Rising pension costs will eat up much of the tax increase. Illinois borrowed money in the last two years to make contributions to its public pension funds. This year, under pressure to stop adding to its debt, the legislature must make its pension contributions out of tax money. That will cost $4.1 billion plus an additional $1.6 billion in interest payments on previous pension borrowings.
Business leaders are now speaking openly about Illinois’ fiscal failures. Jim Farrell, the former CEO of Illinois Toolworks who is heading a budget reform effort called Illinois Is Broke, said last year that the state is squandering its inherent advantages as a business location because “all the other good stuff doesn’t make up for the [fiscal] calamity that’s on the way.” Caterpillar, the giant Peoria-based maker of heavy construction machinery, made the same point more vividly when it declined in February to locate a new factory in Illinois, specifically citing concern about the state’s “business climate and overall fiscal health.”
How bad is it going to be?
Back in Illinois, Dana Levenson, Chicago’s former chief financial officer, has projected that the average city homeowner paying $3,000 in annual property taxes could see his tax bill rise within five years as much as $1,400. The reason: A 2010 Illinois law requires municipalities to raise the funding levels in their pension systems using property tax revenues but no additional contributions from government employees. The legislation prompted former Chicago Mayor Richard Daley in December to warn residents that the increases might be so high, “you won’t be able to sell your house.”
We’re in trouble.
Local media is still ignoring. National media starting to ring the bell.
April 30, 2012 § Leave a Comment
I offer this by way of observation only; make up your own mind as to what it means.
More from the Brits:
Barack Obama has already held more re-election fundraising events than every elected president since Richard Nixon combined, according to figures to be published in a new book.
Obama is also the only president in the past 35 years to visit every electoral battleground state in his first year of office.
The figures, contained a in a new book called The Rise of the President’s Permanent Campaign by Brendan J. Doherty, due to be published by University Press of Kansas in July, give statistical backing to the notion that Obama is more preoccupied with being re-elected than any other commander-in-chief of modern times.
Doherty, who has compiled statistics about presidential travel and fundraising going back to President Jimmy Carter in 1977, found that Obama had held 104 fundraisers by March 6th this year, compared to 94 held by Presidents Carter, Ronald Reagan, George Bush Snr, Bill Clinton and George W. Bush combined.
Since then, Obama has held another 20 fundraisers, bringing his total to 124. Carter held four re-election fundraisers in the 1980 campaign, Reagan zero in 1984, Bush Snr 19 in 1992, Clinton 14 in 1996 and Bush Jnr 57 in 2004.
via Daily Mail.
Yowza! That’s a lot of fundraising.
April 30, 2012 § 1 Comment
U.S. main stream media so far slow to respond:
Large windfarms can increase local night time temperatures by fanning warmer air onto the ground, new research has revealed. The study used satellite data to show that the building of huge windfarms in west Texas over the last decade has warmed the nights by up to 0.72C. …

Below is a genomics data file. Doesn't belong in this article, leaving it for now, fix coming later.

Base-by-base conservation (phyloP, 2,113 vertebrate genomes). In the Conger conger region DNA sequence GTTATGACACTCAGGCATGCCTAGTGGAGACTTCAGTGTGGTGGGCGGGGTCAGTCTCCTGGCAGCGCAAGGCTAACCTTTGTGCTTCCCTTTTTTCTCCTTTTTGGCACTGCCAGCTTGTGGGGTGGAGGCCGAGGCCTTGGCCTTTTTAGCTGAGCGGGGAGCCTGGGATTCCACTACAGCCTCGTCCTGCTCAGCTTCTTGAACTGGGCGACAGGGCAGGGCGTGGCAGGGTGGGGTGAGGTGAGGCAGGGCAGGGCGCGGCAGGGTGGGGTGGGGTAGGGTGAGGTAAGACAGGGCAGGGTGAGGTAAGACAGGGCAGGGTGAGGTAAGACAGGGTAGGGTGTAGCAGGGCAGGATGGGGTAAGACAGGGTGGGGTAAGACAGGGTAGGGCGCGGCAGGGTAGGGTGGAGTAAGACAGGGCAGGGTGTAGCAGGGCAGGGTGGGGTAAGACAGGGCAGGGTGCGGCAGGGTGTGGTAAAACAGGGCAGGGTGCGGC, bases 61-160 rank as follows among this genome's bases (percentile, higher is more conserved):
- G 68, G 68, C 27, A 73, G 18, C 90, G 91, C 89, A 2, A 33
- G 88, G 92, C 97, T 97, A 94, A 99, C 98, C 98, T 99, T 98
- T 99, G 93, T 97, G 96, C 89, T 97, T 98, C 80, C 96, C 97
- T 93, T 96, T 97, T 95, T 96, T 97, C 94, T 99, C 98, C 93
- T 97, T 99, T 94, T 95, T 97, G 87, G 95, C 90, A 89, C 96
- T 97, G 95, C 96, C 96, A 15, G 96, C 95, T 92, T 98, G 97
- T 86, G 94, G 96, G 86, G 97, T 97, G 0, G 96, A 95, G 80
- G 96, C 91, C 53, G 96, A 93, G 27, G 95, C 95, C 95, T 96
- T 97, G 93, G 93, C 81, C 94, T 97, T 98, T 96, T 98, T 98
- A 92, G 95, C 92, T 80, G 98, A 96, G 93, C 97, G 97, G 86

“West Texas has seen rapid expansion of windfarms, with turbine numbers rising from 111 in 2003 to 2358 in 2011. Zhou’s team compared the land surface temperatures at the windfarms with other areas across this period and detected a clear rise at night. …
The scientists say the effect is due to the gentle turbulence caused by the wind turbines. After the sun has set, the land cools down more quickly than the air, leaving a cold blanket of air just above the ground. But the turbine wakes mix this cold layer with the warmer air above, raising the temperature. …
“The result looks pretty solid to me,” said Steven Sherwood at the climate change research centre at the University of New South Wales, Australia. “The same strategy is commonly used by fruit growers, who fly helicopters over the orchards rather than erect windmills, to combat early morning frosts.”
April 28, 2012 § Leave a Comment
An Illinois law aimed at leveling competition between online and offline retailers while collecting more state sales taxes owed from Internet purchases is unconstitutional a Cook County judge said Wednesday. …
In March 2011, Illinois passed the Main Street Fairness Act, informally dubbed the Amazon-tax law.Before the law, online retailers were forced to collect and remit sales taxes on purchases made by Illinois residents only if the online retailer had a “physical presence” in the state. For example, Sears must collect sales tax on virtual checkout at Sears.com because it has a headquarters and retail stores in Illinois. But Amazon.com does not have a physical presence and did not have to collect tax on checkout.
But the new law expanded the meaning of physical presence beyond a warehouse, factory or office to include affiliate companies, typically deal and coupon website operators that earn commissions for directing shopping traffic to an online store. Affiliates are essentially third-party advertisers for online stores.
To avoid having to collect sales tax upon virtual checkout, some large Internet retailers including Amazon.com, responded by cutting ties with affiliates in Illinois. That eliminated revenue streams for affiliate marketers. There were an estimated 9,000 affiliate marketers in Illinois, according to the Performance Marketing Association, a trade group that was the plaintiff in the case.
After the new law passed, some prominent Illinois-based Internet businesses, such as CouponCabin.com and FatWallet.com, fled to nearby Indiana and Wisconsin rather than be cut off from commissions from Amazon.com,Overstock.comand others.